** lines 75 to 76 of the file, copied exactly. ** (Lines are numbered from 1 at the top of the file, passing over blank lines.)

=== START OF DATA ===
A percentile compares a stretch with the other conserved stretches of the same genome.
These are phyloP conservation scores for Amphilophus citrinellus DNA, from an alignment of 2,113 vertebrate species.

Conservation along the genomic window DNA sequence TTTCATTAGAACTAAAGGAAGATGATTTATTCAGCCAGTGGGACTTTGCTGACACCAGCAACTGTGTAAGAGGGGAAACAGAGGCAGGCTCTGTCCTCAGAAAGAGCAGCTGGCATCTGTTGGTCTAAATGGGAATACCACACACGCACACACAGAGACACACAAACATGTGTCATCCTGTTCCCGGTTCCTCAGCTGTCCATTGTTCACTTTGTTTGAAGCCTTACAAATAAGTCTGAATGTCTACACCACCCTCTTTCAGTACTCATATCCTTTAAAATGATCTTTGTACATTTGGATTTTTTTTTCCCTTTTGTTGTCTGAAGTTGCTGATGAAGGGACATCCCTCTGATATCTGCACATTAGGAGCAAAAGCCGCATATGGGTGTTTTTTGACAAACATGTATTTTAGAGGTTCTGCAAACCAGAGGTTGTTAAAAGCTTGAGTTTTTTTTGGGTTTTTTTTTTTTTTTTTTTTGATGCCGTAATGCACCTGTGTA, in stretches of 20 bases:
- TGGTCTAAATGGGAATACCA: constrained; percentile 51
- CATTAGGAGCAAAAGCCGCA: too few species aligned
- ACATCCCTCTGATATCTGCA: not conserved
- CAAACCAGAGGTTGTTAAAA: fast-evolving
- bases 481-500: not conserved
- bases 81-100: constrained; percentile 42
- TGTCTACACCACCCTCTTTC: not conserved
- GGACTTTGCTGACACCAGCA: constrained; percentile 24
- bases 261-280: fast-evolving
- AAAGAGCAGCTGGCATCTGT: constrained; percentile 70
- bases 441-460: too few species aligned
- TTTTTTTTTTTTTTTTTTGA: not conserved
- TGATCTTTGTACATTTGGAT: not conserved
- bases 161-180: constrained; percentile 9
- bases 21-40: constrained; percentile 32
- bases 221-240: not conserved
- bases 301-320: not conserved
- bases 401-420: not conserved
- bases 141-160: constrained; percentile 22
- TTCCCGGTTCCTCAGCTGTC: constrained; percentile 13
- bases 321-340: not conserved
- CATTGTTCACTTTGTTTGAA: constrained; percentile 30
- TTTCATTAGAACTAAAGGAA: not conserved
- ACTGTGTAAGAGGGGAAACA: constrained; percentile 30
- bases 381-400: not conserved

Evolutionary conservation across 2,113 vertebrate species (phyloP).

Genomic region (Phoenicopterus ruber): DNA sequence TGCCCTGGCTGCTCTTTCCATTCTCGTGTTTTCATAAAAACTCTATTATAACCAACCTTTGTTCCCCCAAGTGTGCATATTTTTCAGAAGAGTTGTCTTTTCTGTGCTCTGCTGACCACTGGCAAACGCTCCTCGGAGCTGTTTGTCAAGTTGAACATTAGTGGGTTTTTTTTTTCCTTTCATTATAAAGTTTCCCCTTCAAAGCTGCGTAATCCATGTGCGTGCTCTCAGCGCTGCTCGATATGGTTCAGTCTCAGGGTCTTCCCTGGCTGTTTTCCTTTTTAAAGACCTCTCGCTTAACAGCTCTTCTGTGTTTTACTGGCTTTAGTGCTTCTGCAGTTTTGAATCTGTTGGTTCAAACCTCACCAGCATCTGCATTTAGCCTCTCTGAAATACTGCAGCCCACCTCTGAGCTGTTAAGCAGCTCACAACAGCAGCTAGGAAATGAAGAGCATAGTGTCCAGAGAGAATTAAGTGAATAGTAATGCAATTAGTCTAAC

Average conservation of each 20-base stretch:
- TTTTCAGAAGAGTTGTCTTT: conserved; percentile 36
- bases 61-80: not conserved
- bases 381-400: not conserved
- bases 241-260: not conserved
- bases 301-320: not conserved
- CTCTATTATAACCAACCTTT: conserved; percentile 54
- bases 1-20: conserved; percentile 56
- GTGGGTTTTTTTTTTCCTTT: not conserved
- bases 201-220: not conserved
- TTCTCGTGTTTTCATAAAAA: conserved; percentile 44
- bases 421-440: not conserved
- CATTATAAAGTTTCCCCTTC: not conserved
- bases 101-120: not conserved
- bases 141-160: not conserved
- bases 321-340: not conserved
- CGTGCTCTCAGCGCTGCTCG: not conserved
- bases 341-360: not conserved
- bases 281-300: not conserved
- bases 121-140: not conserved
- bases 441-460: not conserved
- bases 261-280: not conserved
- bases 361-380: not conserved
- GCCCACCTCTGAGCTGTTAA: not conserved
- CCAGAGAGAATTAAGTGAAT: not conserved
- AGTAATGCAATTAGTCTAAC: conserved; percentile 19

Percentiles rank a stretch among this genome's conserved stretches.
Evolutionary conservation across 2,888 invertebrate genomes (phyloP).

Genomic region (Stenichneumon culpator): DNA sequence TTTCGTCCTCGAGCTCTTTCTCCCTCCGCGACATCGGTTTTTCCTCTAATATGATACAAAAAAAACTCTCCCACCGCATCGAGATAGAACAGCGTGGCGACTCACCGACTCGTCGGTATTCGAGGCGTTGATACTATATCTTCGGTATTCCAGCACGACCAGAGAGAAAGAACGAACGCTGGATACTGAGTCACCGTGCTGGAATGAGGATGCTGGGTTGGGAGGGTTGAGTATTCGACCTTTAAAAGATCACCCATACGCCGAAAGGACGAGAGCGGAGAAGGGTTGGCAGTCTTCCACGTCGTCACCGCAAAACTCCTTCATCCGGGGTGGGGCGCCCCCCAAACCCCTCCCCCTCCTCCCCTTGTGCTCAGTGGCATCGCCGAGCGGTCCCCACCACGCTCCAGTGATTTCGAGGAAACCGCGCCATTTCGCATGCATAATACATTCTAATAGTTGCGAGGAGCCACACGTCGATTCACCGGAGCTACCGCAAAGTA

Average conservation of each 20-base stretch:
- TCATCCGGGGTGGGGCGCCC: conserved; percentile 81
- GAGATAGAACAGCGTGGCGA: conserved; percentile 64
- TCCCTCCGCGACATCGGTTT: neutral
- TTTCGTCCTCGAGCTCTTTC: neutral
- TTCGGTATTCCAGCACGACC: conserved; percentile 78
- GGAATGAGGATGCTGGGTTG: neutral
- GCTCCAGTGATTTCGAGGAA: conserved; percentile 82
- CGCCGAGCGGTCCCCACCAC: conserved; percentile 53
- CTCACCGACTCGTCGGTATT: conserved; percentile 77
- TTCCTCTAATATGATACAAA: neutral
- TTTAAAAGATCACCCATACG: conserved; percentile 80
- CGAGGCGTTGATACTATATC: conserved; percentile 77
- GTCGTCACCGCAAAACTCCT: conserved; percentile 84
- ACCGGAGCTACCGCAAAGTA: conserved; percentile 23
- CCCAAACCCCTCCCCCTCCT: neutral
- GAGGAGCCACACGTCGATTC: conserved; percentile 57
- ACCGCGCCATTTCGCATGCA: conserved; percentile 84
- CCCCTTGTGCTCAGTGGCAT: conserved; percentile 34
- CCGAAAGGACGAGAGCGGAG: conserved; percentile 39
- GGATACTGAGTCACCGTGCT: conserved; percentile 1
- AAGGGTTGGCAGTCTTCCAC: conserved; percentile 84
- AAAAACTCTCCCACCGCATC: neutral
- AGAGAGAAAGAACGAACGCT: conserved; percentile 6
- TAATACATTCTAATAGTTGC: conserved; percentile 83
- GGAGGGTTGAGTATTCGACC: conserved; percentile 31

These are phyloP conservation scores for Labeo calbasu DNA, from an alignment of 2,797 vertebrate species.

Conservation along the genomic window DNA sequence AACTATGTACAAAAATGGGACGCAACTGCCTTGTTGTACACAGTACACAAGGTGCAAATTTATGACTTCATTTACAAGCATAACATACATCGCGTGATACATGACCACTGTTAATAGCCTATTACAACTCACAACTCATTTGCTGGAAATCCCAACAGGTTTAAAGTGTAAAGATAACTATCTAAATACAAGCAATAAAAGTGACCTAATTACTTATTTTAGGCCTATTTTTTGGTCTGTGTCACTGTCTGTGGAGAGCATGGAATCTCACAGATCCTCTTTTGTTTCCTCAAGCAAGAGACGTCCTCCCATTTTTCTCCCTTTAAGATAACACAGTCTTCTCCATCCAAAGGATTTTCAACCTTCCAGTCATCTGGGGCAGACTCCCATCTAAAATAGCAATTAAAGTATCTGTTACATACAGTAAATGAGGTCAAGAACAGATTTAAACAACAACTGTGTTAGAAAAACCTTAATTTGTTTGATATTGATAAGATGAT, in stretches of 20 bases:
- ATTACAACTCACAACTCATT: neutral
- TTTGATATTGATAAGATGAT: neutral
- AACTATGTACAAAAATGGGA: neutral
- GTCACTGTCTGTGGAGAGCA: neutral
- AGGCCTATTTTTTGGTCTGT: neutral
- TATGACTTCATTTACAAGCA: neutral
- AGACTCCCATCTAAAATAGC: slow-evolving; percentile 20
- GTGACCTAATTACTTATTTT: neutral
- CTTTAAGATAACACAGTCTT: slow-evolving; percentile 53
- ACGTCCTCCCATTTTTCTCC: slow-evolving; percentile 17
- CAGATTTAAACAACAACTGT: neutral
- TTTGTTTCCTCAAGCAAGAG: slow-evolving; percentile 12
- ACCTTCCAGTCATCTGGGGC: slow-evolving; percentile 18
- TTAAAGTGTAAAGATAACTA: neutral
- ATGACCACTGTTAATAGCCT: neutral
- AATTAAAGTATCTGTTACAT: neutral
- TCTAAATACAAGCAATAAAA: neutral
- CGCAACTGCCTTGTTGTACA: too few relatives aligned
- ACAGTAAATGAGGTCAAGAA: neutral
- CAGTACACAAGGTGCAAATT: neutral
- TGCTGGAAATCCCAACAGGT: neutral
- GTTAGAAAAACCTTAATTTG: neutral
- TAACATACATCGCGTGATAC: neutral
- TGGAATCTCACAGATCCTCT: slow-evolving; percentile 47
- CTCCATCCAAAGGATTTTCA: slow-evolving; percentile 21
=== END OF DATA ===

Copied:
- CCCAAACCCCTCCCCCTCCT: neutral
- GAGGAGCCACACGTCGATTC: conserved; percentile 57